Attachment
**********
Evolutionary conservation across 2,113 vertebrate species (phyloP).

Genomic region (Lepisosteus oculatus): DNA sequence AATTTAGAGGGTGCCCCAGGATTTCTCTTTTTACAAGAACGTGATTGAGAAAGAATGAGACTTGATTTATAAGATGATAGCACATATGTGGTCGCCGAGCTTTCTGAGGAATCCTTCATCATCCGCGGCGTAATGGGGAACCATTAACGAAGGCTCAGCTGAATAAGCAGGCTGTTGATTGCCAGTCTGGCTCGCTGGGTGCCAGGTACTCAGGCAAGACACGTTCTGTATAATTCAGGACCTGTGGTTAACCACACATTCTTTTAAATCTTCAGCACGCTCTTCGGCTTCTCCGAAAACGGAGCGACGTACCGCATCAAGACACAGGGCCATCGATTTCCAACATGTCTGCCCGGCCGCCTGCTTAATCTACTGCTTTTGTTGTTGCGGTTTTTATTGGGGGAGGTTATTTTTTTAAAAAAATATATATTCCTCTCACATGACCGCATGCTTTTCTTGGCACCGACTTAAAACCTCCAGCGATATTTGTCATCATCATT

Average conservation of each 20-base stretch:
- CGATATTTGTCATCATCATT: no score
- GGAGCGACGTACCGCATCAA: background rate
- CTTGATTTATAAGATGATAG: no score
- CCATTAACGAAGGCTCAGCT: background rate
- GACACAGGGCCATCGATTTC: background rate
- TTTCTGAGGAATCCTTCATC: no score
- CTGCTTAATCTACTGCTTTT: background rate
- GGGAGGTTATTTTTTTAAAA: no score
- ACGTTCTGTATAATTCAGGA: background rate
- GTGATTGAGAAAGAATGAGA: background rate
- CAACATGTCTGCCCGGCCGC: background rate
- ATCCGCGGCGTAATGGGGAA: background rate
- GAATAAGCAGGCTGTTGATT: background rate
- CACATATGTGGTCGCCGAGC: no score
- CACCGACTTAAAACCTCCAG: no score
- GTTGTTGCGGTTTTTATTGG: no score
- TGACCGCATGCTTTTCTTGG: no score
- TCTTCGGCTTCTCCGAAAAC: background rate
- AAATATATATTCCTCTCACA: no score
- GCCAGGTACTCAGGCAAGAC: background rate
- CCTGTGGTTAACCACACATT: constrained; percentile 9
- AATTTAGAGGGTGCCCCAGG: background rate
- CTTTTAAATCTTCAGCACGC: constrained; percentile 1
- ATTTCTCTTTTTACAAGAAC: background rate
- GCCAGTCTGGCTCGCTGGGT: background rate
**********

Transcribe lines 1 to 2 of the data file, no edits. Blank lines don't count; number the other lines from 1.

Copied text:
Evolutionary conservation across 2,113 vertebrate species (phyloP).

Genomic region (Lepisosteus oculatus): DNA sequence AATTTAGAGGGTGCCCCAGGATTTCTCTTTTTACAAGAACGTGATTGAGAAAGAATGAGACTTGATTTATAAGATGATAGCACATATGTGGTCGCCGAGCTTTCTGAGGAATCCTTCATCATCCGCGGCGTAATGGGGAACCATTAACGAAGGCTCAGCTGAATAAGCAGGCTGTTGATTGCCAGTCTGGCTCGCTGGGTGCCAGGTACTCAGGCAAGACACGTTCTGTATAATTCAGGACCTGTGGTTAACCACACATTCTTTTAAATCTTCAGCACGCTCTTCGGCTTCTCCGAAAACGGAGCGACGTACCGCATCAAGACACAGGGCCATCGATTTCCAACATGTCTGCCCGGCCGCCTGCTTAATCTACTGCTTTTGTTGTTGCGGTTTTTATTGGGGGAGGTTATTTTTTTAAAAAAATATATATTCCTCTCACATGACCGCATGCTTTTCTTGGCACCGACTTAAAACCTCCAGCGATATTTGTCATCATCATT